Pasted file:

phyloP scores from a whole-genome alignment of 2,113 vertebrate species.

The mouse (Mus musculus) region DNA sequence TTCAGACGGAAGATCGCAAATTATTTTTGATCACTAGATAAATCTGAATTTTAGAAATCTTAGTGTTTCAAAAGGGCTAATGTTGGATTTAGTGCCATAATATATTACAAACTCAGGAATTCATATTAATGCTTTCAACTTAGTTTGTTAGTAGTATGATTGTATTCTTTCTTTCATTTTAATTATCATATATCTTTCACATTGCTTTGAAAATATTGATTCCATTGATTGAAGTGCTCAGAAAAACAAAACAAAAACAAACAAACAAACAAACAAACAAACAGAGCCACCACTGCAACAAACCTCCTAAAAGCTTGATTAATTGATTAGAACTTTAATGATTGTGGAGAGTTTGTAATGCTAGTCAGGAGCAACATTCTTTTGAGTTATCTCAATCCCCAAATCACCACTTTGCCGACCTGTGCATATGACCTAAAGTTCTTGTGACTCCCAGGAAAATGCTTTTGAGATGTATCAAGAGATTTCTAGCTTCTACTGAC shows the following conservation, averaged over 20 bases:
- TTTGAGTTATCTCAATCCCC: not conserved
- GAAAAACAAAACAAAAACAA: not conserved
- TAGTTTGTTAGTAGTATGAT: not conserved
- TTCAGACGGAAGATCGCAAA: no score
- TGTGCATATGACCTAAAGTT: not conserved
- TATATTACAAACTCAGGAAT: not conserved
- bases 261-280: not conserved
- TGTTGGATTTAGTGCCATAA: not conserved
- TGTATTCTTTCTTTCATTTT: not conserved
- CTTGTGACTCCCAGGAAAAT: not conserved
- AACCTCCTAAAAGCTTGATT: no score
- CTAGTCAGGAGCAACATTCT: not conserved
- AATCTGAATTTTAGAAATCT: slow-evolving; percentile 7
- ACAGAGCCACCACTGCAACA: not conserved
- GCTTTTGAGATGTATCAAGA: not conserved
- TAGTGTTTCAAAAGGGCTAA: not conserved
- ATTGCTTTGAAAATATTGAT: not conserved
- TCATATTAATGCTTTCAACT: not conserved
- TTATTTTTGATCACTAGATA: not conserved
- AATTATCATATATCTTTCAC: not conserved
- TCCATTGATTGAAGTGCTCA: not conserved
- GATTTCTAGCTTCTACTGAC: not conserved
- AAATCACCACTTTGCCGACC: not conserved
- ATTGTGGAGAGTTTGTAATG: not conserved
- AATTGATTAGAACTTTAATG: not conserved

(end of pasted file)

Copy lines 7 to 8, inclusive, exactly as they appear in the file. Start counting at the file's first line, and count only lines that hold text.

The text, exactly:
- TGTGCATATGACCTAAAGTT: not conserved
- TATATTACAAACTCAGGAAT: not conserved